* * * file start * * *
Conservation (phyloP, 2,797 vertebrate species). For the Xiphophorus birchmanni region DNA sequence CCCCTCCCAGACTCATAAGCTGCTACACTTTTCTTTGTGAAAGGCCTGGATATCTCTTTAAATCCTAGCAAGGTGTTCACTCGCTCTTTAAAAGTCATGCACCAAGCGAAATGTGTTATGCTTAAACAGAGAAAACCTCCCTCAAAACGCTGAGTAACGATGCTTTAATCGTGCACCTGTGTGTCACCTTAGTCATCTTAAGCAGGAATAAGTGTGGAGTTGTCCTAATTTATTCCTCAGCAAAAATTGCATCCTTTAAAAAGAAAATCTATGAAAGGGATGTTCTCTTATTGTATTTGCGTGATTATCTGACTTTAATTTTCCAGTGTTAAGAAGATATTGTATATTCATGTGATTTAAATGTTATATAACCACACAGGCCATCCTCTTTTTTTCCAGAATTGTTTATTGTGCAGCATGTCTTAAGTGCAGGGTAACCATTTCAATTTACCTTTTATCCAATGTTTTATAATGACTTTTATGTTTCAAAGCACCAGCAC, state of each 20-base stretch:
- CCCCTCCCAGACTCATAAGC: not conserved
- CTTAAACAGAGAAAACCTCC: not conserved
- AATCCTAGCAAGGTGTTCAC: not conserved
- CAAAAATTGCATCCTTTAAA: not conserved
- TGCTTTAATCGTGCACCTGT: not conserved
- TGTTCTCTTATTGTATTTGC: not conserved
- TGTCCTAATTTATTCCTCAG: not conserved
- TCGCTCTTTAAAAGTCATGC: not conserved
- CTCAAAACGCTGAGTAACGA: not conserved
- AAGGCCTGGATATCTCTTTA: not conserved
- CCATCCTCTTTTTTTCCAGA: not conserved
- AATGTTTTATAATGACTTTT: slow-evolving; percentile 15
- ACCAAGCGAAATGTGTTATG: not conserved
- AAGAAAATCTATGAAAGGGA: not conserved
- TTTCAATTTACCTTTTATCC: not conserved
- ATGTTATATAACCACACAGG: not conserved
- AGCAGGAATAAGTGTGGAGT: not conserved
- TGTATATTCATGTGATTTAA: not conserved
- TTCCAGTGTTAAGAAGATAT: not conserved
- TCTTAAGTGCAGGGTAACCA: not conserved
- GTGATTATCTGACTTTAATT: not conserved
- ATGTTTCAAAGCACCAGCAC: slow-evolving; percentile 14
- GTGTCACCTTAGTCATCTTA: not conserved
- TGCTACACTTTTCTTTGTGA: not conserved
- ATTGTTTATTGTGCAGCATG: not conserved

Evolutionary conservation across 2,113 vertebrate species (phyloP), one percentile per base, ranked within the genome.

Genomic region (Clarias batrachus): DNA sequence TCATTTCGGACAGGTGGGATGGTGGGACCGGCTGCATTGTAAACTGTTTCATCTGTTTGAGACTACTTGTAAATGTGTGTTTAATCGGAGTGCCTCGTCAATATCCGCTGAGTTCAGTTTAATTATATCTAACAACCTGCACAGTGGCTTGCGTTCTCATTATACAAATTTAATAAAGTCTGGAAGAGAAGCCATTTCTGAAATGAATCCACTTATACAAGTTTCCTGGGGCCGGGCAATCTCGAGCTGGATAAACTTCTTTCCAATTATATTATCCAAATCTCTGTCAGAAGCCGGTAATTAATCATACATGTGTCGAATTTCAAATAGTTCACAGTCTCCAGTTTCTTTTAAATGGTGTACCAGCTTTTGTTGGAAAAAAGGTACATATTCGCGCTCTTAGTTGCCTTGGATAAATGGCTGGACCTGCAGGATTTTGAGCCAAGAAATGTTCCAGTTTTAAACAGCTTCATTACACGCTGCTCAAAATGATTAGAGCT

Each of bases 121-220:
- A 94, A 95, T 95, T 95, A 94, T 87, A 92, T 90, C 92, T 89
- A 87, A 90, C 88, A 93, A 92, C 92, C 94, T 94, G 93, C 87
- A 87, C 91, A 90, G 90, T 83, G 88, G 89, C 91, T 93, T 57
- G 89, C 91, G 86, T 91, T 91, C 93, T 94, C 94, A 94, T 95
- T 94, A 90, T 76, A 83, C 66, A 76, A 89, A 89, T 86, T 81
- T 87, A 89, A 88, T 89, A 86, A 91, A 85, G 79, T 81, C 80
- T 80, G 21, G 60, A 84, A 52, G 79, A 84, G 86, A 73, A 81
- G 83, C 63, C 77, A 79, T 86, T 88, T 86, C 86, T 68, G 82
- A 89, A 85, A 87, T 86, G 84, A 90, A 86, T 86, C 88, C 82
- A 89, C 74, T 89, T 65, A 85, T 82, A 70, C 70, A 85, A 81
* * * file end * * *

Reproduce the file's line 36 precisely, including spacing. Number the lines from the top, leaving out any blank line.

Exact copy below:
- T 80, G 21, G 60, A 84, A 52, G 79, A 84, G 86, A 73, A 81